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Annals of Coloproctology ; : 423-431, 2022.
Article in English | WPRIM | ID: wpr-966230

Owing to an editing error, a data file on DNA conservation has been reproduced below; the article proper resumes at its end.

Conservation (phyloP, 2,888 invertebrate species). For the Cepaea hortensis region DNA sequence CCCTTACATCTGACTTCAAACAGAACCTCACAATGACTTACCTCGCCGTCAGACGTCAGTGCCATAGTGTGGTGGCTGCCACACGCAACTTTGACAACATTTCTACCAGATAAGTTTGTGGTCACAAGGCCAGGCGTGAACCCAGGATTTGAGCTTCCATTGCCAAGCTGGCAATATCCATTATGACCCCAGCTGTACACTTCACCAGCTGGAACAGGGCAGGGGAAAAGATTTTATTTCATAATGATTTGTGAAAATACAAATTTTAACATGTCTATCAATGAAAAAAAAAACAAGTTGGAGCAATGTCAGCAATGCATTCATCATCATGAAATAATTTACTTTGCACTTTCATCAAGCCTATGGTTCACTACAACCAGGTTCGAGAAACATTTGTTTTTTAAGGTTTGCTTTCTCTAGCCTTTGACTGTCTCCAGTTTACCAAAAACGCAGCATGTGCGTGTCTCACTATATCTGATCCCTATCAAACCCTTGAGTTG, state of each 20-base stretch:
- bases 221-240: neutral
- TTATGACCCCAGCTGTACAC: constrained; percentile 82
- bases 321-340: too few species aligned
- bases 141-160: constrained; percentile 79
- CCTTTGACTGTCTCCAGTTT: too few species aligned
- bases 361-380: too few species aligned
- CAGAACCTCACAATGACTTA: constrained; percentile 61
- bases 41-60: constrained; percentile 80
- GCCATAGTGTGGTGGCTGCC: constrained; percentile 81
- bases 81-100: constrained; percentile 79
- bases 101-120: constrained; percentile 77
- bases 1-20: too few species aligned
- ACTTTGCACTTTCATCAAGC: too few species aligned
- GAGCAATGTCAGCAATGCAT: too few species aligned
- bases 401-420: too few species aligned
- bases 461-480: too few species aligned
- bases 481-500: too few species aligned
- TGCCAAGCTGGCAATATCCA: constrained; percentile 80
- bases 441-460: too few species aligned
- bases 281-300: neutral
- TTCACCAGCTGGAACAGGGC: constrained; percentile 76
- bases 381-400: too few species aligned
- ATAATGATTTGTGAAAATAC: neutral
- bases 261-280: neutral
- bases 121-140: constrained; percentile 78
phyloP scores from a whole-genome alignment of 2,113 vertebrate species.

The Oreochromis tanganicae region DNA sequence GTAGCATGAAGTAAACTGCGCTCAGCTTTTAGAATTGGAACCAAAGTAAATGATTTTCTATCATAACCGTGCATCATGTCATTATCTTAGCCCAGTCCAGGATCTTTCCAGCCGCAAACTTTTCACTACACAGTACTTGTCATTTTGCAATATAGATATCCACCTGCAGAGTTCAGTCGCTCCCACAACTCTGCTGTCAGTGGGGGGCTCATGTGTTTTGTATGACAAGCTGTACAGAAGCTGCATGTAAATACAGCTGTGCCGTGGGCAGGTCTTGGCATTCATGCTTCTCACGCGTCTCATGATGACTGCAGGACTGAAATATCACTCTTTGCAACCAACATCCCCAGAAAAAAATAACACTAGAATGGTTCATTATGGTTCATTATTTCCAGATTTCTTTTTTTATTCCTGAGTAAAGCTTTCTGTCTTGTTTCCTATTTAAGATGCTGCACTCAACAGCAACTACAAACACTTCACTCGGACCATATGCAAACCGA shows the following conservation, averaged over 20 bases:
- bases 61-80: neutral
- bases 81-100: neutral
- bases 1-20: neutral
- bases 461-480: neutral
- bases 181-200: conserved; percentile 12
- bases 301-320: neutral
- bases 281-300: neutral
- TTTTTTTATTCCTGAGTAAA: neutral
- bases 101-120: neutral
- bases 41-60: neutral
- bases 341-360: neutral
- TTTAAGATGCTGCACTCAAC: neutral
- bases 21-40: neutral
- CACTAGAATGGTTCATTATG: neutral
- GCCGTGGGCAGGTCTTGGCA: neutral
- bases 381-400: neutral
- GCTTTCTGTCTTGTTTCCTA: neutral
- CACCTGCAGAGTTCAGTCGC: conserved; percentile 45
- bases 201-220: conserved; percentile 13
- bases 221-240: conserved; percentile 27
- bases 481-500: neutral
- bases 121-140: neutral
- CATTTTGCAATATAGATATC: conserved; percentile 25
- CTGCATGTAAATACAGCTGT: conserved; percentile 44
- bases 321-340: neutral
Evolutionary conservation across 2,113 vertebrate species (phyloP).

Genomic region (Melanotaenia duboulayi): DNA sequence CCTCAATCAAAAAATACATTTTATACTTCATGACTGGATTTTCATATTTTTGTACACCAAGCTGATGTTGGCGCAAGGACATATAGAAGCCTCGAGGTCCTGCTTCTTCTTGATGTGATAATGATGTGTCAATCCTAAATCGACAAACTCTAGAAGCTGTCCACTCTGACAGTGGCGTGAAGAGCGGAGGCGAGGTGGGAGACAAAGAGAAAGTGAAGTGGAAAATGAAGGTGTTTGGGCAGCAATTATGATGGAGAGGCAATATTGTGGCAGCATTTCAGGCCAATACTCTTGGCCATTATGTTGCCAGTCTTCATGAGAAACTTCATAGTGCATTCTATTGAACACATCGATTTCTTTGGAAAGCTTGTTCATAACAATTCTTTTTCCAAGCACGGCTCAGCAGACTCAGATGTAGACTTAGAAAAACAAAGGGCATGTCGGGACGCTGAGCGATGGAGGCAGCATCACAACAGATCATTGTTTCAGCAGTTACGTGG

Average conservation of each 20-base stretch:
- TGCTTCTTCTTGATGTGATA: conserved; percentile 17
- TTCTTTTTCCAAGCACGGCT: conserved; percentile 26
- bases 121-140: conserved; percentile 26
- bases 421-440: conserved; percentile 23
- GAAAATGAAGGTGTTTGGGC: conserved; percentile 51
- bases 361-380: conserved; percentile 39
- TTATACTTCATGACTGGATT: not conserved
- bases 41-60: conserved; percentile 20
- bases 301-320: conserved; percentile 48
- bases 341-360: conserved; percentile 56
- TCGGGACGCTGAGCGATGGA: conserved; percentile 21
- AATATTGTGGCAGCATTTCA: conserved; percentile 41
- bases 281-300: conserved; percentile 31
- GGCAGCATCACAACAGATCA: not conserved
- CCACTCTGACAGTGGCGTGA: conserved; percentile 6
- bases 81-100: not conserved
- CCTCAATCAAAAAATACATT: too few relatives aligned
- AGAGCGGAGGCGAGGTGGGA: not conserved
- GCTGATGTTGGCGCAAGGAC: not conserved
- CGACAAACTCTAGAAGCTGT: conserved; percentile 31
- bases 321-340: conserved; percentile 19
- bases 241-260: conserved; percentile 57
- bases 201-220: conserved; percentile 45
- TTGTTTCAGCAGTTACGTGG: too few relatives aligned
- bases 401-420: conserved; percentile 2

Purpose@#Most of the causes of small bowel obstruction (SBO) in patients without a history of abdominal surgery are unclear at initial assessment. This study was conducted to identify the etiology and clinical characteristics of SBO in virgin abdomens and discuss the proper management. @*Methods@#A retrospective review involving operative cases of SBO from a single institute, which had no history of abdominal surgery, was conducted between January 2010 and December 2020. Clinical information, including radiological, operative, and pathologic findings, was investigated to determine the etiology of SBO. @*Results@#A total of 55 patients were included in this study, with a median age of 57 years and male sex (63.6%) constituting the majority. The most frequently reported symptoms were abdominal pain and nausea or vomiting. Neoplasm as an underlying cause accounted for 34.5% of the cases, of which 25.5% were malignant cases. In patients aged ≥60 years (n=23), small bowel neoplasms were the underlying cause in 12 (52.2%), of whom 9 (39.1%) were malignant cases. Adhesions and Crohn disease were more frequent in patients aged <60 years. Coherence between preoperative computed tomography scans and intraoperative findings was found in 63.6% of the cases. @*Conclusion@#There were various causes of surgical cases of SBO in virgin abdomens. In older patients, hidden malignancy should be considered as a possible cause of SBO in a virgin abdomen. Patients with symptoms of recurrent bowel obstruction who have no history of prior abdominal surgery require thorough medical history and close follow-up.